By MIKE HALE, Herald Features Editor
Squid enthusiasts who buy a box of “Monterey Bay Calamari” at the local grocery store may not feel the weight from its gigantic carbon footprint, but such a box often holds a dirty little secret: Much of the squid caught in these waters is shipped to China for cleaning and packaging. Only four local processing plants remain as part of Monterey Bay’s 150-year-old market squid fishery (first harvested, ironically, by Chinese fishermen in the 1860s). Due to labor costs and automation, it’s cheaper now to ship the product halfway across the world and back.
Which begs the question: Has Monterey (often called the “Calamari Capital of the World”) lost its identity with the cephalopod, the 10-armed, elongated creature first described by Aristotle in his “Historia Animalium” around 322 B.C.? And is our fast-food nation — one that puts “Mc” in front of processed food and calls it a meal — shunning an equally inexpensive yet healthful (and potentially sustainable) seafood the rest of the world craves?
“People today don’t know what they’re missing,” said Sal Tringali, a third-generation squid processor at Salinas-based Monterey Fish Co. “The Italian community eats squid all the time. We call it poor man’s abalone. It’s very important to us and we all grew up eating it. It’s comfort food.” Tringali sells whole market squid for about a buck a pound, the same price seen in the 1970s, he said. “Squid intimidates some people,” he said. “We want to give everyone a chance to try it because we know once they do they will be back.”
Tringali hears from local fishermen about record hauls this season (the northern fishery season — mainly in Monterey Bay — traditionally occurs from April through November). Market squid, Loligo opalescen, is normally caught at night using bright lights to attract the catch, but this season is so good many boats catch limits during the day. Even with those record hauls, Tringali laments the overall loss of identity with squid in the general community, pointing to the now-defunct Monterey Bay Squid Festival, the annual Memorial Day weekend event that ended its run in the late 1980s. “It would be fantastic to have a squid festival again, but it’s hard to get people to (organize) it,” said Tringali, who encouraged squid fans to try instead the local Santa Rosalia Festival, a free event in September that blesses the local fleet and serves a myriad of Italian delicacies such as calamari.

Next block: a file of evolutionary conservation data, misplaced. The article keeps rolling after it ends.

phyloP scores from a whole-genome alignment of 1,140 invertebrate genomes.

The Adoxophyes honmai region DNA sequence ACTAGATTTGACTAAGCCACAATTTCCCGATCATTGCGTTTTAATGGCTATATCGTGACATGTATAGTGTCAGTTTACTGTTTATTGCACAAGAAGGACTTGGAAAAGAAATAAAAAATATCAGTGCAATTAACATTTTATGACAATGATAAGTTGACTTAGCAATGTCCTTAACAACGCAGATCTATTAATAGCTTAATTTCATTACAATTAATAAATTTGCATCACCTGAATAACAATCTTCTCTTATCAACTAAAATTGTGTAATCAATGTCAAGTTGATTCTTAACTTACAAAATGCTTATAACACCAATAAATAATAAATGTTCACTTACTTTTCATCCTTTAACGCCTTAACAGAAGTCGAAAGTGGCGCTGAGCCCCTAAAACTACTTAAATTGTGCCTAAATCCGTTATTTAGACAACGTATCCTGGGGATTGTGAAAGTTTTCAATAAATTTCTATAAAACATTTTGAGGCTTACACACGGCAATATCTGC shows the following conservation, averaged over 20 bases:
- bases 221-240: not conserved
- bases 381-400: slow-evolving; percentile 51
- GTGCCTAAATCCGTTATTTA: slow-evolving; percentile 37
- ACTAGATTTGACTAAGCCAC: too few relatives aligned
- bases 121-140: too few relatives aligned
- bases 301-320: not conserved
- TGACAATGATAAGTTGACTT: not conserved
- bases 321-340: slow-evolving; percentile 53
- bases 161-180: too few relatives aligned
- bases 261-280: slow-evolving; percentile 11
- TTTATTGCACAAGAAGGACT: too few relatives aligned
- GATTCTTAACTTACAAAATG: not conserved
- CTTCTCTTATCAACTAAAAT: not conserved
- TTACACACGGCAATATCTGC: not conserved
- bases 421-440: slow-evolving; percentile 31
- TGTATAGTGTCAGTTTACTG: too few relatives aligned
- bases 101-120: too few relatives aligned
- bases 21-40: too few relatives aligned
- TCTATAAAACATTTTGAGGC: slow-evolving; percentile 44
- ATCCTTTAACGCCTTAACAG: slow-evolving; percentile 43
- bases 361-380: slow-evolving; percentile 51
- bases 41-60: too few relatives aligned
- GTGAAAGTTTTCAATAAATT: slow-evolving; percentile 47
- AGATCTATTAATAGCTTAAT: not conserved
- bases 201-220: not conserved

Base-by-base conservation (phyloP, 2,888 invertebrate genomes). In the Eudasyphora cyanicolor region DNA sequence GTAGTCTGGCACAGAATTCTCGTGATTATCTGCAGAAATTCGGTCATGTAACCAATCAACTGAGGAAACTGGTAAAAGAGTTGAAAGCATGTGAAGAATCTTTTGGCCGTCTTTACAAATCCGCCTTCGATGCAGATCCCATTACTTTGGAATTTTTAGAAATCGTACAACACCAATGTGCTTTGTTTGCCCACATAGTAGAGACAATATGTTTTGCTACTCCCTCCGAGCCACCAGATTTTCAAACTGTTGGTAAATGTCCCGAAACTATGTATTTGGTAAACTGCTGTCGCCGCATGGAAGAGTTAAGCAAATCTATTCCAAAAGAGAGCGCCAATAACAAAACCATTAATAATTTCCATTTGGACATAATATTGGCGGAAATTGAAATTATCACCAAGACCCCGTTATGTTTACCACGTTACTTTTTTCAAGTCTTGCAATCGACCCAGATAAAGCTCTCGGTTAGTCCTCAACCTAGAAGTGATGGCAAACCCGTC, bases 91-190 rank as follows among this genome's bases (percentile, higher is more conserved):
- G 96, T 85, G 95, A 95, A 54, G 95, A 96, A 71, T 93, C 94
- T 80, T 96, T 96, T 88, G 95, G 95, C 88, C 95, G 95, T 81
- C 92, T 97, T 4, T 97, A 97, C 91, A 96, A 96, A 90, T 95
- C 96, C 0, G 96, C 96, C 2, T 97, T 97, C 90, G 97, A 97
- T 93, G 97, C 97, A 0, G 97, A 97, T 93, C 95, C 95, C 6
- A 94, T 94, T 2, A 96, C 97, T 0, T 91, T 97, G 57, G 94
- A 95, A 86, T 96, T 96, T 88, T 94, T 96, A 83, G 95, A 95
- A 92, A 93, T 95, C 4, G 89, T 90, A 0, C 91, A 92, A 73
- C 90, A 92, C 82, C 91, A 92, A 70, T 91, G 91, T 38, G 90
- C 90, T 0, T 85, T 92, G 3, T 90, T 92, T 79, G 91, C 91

While Monterey Fish Co. and a few others sell their bay-caught squid to local restaurants, most of their product is shipped to hungry consumers elsewhere around the world. One local restaurant known for its squid, Abalonetti, cuts out the middle man entirely, cleaning 1,000 pounds of squid a week in a room behind the restaurant.
Restaurant managing partner Kevin Phillips hires a fulltime employee just to handle the messy work, but insists that it makes a huge difference in quality. “Look, number one it’s the freshest squid available anywhere, and number two the flavor (of squid shipped to China and back) doesn’t compare,” said Phillips. “It’s sad to see much of our local squid shipped away.”
Abalonetti’s “squid man” Faustino Perez uses scant fresh water during cleaning in order to preserve the natural seawater essence of the squid. “Overseas processing plants clean with way too much fresh water and you lose the natural salt flavor,” Phillips said. “Plus, they introduce chemicals to help retain moisture, because the product is ultimately sold by weight (thus, increasing profit).”
Abalonetti devotes an entire section of its menu to calamari, offering infinite variations: flash fried (no more than 25 seconds); elegantly sautéed and simmered in marinara; flash fried over fried eggplant with Sicilian red sauce, Parmesan and mozzarella (called Marty’s Special); or modernized twists such as spicy Buffalo, Baha or garlic. “We cook squid more than 20 ways … endless combinations really,” said Phillips, who noted the time-honored rule of thumb for tender calamari: “Cook it quickly or for a long, long time.”
Marty’s Special is the iconic dish at Abalonetti, opened 60 years ago this month by two families, the Favaloros and Liguoris, who also operated Liberty Fish Co. Patriarch Marty Liguori put Marty’s Special on the menu in the early 1950s and it’s been there ever since. “Calamari wasn’t served very much in restaurants back then,” said Phillips. “This recipe hasn’t changed at all in 60 years.” It takes two days to make the marinara, Phillips said, and the sauce simmers for 10 hours. “That sauce along with our fresh squid is a magic combination,” he said.